stud breakage. The Pacific check valves are used in many non-safety systems 
as well as the residual heat removal, reactor core isolation cooling, and 
core spray systems.  

                                                           IN 82-20  
                                                           June 28, 1981  
                                                           Page 3 of 3 

1.   Disc Assembly to Body Interference and Excessive Packing Friction 

     The interference problem was attributed to tolerance buildup by the 
     valve manufacturer. Undetected, a deficiency of this type could render 
     the valve unable to perform its safety function. The valves were 
     subsequently reworked at Susquehanna. The packing friction problem was 
     solved by changing packing type. 

2.   Excessive Wear at Hinge Arm/Disc Stud Interface 

     The excessive wear at the hinge arm/disc stud interface was identified 
     on non-safety related valves. The hinges and discs involved in the 
     excessive wear problem have been replaced in the safety related valves.
     The licensee will re-inspect the safety related valves to confirm that 
     the modifications have been effective in reducing wear. These 
     inspections will be performed after the valves have operated for a 
     sufficient time period that wear might be expected. 

3.   Disc Stud Breakage 

     The problem with the fractured stud, which is an integral part of the 
     disc/stud casting, appears to be similar to a earlier failure of an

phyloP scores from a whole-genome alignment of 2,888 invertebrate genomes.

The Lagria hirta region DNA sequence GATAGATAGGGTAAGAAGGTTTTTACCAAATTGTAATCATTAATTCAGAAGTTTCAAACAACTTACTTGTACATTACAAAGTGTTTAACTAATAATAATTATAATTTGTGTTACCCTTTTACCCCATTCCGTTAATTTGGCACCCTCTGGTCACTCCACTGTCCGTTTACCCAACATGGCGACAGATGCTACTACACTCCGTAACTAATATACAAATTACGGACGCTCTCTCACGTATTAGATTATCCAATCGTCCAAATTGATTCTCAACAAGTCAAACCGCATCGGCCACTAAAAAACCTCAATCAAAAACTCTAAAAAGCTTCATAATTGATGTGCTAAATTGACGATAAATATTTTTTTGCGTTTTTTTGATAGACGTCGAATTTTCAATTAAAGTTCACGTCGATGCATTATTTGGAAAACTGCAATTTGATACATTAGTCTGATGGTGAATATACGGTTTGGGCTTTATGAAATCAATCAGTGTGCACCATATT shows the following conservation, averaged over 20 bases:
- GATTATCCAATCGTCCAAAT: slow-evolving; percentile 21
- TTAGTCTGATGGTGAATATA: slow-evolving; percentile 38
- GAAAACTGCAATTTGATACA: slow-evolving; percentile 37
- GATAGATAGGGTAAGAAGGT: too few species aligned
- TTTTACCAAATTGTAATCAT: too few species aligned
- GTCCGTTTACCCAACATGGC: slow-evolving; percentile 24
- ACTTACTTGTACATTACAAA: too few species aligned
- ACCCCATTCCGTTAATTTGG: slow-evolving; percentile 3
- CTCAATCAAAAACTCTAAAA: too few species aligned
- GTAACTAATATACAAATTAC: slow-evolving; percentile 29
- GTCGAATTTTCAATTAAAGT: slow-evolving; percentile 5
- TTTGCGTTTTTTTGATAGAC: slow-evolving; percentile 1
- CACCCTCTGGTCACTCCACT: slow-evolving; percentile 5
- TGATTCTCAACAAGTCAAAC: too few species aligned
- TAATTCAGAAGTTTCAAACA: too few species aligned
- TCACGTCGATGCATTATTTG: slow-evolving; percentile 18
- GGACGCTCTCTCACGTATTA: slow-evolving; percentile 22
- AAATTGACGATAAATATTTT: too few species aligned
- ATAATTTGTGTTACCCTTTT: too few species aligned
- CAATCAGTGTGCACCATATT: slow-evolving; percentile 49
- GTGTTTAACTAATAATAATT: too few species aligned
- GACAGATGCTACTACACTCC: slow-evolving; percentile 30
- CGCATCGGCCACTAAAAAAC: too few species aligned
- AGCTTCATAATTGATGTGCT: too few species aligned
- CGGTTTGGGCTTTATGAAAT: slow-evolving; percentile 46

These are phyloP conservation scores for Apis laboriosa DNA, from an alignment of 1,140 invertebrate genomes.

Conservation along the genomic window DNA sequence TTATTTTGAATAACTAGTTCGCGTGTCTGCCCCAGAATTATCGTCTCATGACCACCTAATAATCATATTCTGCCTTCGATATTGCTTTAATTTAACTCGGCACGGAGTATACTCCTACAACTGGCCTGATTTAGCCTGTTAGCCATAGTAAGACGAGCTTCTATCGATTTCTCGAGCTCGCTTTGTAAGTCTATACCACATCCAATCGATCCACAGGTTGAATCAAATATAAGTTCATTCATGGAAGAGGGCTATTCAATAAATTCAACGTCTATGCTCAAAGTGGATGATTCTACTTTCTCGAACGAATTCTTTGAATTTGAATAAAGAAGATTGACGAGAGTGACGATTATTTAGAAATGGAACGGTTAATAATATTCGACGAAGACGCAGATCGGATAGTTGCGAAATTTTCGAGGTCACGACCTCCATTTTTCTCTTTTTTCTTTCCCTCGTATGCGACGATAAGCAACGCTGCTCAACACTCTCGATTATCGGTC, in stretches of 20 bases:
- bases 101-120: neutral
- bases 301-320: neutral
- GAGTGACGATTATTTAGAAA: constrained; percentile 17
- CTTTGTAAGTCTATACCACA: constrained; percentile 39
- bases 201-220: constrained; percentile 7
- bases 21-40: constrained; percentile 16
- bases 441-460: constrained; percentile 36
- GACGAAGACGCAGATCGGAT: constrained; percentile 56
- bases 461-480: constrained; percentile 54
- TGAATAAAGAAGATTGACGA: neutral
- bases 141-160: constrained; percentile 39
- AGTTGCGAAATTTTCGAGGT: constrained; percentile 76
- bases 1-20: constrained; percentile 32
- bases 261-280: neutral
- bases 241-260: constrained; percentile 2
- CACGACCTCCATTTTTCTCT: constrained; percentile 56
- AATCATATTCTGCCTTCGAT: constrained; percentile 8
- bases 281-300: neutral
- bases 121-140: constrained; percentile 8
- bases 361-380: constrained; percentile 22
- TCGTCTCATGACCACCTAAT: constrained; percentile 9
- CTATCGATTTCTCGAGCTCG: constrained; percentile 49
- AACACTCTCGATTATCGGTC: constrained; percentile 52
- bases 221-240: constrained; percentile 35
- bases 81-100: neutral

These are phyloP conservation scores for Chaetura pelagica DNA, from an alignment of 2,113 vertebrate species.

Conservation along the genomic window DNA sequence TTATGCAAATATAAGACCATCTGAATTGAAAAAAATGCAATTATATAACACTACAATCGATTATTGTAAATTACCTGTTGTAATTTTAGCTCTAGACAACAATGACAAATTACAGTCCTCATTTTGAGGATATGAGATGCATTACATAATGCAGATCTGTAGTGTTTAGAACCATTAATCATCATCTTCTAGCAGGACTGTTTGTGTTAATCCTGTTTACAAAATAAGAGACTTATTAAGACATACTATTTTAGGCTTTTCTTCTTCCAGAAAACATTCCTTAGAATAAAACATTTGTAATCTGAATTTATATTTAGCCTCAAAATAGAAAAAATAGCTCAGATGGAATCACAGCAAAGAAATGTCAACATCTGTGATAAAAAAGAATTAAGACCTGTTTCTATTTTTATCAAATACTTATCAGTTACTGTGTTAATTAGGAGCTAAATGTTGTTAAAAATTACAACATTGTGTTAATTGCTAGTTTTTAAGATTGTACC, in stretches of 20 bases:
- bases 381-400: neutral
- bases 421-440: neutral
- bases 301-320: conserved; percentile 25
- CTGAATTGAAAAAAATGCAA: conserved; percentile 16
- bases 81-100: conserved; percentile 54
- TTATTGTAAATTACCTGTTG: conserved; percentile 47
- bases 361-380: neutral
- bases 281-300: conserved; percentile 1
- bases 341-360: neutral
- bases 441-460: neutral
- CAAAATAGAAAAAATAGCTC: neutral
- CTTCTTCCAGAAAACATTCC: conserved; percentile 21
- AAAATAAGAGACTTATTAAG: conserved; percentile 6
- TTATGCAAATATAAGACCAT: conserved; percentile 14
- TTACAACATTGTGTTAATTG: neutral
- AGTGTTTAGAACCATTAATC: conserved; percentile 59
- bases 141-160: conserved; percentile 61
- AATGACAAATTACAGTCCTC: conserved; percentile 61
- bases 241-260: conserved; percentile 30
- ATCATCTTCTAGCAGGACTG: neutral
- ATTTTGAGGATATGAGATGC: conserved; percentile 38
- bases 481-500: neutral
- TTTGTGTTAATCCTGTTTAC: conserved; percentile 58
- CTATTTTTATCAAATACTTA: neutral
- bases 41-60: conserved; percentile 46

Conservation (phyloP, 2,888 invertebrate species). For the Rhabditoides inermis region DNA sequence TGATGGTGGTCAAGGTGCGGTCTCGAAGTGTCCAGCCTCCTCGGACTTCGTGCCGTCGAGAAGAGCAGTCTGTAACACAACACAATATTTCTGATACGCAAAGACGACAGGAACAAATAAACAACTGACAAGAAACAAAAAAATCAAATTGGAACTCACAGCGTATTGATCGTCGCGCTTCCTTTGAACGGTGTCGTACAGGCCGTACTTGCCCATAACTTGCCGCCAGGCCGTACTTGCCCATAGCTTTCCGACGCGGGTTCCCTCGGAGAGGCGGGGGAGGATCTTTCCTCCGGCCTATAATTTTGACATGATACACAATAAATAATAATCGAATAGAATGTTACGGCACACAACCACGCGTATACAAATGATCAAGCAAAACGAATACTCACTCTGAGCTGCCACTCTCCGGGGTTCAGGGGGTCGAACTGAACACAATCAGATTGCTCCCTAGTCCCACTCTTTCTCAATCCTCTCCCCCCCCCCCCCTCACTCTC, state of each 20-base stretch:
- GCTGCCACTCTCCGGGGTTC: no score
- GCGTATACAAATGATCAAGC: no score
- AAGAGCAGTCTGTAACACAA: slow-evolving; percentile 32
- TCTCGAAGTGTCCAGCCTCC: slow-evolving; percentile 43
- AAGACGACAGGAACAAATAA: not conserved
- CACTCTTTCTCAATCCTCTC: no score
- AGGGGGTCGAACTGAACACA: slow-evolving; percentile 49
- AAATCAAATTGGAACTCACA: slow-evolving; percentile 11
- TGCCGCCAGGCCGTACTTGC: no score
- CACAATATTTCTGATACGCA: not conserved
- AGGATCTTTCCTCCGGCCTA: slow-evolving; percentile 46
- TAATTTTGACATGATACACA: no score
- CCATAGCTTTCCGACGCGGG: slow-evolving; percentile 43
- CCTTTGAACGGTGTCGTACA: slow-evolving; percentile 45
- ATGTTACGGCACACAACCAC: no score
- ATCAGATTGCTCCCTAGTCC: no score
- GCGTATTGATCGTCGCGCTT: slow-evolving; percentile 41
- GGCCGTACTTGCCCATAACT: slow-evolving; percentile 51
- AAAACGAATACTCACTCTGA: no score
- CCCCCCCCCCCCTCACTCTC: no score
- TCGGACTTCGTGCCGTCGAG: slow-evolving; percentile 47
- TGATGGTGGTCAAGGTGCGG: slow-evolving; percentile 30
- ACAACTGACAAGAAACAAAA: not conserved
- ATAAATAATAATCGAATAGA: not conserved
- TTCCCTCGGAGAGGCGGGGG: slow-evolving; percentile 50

Anchor/Darling valve (50-298/77-18). Although these failures were 
     similar, the cause of the Susquehanna failures appears to be a 
     metallurgical problem that is limited to the Pacific valves in this 
     case. In the safety related valves, the licensee is replacing the CA15 
     discs with discs manufactured from A516 Grade 70 plate with a stud 
     fabricated from the same material threaded and welded to the disc. In 
     the RCIC and HPCI exhaust systems, the swing check valve is being 
     replaced by a lift check valve. The inherent damping action of this 
     type valve is believed by the licensee to make it more able to 
     withstand the erratic steam flow conditions. 

If you have any questions regarding this matter, please contact the Regional
Administrator of the appropriate NRC Regional Office, or this office. 

                                   E. L. Jordan, Director 
                                   Division of Engineering  
                                     and Quality Assurance 

Technical Contact:  M. S. Wegner